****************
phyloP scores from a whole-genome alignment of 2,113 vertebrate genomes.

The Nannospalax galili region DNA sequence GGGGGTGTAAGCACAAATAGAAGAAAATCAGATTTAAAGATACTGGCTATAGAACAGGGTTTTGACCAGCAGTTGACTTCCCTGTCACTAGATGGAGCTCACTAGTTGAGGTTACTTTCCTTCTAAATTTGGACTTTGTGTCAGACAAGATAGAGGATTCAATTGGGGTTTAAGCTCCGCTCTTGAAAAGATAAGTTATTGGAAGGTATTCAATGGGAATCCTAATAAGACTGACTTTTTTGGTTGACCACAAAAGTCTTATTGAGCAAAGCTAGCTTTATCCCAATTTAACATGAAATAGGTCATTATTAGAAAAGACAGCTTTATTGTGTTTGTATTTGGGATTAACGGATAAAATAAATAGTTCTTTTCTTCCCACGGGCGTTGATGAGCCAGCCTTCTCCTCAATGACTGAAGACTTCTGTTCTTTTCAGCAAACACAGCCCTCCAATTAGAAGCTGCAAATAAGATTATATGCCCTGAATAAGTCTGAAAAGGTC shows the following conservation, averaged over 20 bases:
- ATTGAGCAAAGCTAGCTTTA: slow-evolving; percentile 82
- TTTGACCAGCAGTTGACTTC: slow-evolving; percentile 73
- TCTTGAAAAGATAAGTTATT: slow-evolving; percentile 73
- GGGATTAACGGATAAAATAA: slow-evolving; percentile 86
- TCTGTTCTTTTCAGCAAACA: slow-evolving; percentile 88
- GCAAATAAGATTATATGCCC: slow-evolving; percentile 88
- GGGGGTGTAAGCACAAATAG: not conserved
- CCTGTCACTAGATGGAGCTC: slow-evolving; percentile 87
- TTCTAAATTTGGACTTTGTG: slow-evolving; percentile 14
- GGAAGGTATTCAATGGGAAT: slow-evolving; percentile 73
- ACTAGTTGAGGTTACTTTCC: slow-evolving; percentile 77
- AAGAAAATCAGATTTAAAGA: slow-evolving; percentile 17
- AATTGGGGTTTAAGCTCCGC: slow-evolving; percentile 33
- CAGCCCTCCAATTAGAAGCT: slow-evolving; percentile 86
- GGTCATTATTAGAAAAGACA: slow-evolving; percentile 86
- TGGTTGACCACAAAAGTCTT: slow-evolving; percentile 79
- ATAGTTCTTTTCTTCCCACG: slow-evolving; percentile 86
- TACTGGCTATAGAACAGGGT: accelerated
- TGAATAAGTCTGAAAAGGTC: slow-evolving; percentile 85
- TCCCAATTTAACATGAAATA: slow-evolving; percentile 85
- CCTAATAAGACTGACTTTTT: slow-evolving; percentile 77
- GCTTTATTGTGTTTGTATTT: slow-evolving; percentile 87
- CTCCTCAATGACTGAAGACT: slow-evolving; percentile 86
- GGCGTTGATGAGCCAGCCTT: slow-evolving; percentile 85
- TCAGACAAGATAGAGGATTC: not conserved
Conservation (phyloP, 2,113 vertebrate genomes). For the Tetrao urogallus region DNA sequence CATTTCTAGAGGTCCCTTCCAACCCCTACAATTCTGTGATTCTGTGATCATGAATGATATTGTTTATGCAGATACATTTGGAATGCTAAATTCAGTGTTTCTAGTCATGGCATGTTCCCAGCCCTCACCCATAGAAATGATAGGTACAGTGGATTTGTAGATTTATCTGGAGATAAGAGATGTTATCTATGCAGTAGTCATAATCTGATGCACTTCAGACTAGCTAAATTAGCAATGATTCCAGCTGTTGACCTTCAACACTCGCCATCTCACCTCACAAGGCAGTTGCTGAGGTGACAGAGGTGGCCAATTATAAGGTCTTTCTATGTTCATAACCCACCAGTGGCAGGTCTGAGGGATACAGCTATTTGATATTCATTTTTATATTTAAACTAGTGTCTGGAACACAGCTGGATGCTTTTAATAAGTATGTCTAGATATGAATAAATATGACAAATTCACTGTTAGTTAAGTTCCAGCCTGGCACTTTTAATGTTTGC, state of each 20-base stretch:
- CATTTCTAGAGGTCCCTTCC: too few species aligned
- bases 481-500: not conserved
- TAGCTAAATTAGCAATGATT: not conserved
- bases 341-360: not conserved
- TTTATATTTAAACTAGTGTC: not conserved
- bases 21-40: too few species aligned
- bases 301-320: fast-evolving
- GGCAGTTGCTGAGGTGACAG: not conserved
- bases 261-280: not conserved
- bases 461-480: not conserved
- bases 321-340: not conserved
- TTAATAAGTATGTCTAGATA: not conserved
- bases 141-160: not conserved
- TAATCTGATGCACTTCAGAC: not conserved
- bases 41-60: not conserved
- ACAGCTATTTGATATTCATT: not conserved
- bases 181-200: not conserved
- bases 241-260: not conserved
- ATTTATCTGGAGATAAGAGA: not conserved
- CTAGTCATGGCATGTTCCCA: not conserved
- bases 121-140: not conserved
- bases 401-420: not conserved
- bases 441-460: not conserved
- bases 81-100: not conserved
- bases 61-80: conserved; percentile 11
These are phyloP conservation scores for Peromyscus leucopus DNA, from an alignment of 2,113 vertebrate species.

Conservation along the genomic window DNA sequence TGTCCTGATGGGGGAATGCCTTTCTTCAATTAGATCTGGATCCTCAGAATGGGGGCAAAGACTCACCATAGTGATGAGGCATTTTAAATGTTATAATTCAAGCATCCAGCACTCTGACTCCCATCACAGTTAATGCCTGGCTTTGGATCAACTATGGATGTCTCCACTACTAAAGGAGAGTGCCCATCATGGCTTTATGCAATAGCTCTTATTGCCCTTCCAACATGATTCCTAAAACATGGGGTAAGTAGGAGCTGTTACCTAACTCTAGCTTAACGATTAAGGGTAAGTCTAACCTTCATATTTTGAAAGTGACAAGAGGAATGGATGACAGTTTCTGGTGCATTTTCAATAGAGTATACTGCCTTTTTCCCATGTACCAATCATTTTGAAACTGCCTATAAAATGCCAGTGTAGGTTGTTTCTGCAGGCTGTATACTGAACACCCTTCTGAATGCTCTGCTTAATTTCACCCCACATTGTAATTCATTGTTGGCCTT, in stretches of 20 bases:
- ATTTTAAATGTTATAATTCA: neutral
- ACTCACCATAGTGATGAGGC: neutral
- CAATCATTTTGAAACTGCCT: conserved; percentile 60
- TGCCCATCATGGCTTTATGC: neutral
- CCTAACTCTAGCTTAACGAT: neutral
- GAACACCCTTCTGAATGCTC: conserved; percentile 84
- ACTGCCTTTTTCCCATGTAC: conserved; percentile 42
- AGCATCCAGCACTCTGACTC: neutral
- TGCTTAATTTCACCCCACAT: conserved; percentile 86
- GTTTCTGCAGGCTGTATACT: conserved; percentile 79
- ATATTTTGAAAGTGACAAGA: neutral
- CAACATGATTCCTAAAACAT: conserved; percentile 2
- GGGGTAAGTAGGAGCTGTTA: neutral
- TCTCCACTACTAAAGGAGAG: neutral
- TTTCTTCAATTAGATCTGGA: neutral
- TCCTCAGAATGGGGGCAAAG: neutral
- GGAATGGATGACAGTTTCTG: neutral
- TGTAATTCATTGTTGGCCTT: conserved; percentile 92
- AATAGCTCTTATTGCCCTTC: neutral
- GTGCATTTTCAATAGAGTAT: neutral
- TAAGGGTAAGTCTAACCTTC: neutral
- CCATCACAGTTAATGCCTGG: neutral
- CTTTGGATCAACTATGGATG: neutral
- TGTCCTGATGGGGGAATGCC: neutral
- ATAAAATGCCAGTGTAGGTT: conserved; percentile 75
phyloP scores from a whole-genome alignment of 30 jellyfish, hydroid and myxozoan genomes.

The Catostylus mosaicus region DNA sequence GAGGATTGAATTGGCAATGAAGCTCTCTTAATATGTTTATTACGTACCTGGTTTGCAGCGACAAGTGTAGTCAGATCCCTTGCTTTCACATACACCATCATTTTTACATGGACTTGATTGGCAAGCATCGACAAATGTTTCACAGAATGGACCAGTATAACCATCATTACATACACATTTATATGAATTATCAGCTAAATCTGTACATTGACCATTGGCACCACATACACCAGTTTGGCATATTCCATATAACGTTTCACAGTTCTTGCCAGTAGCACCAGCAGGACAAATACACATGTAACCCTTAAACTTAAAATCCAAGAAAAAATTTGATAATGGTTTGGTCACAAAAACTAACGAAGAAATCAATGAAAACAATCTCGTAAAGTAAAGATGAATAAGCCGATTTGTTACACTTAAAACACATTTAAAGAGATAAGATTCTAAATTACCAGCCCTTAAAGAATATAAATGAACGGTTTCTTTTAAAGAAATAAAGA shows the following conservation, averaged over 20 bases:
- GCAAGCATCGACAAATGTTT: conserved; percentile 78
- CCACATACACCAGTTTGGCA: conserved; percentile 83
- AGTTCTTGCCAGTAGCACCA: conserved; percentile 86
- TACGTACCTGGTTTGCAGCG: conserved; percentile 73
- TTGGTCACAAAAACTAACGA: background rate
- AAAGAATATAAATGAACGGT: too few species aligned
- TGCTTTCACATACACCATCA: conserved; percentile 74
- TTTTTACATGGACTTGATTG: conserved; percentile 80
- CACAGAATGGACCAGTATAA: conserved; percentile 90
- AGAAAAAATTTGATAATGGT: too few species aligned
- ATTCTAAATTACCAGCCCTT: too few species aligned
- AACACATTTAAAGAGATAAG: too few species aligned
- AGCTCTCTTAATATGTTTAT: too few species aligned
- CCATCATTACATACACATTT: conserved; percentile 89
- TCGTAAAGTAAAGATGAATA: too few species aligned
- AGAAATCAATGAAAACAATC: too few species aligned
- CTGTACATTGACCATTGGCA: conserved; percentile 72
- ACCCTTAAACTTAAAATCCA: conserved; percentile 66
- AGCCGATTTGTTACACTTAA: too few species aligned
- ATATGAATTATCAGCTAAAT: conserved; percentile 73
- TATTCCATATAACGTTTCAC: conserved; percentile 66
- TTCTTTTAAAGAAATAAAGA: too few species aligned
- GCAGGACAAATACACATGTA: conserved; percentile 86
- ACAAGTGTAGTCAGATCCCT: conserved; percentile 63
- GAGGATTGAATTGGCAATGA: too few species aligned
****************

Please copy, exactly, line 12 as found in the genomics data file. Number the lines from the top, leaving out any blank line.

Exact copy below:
- GGAAGGTATTCAATGGGAAT: slow-evolving; percentile 73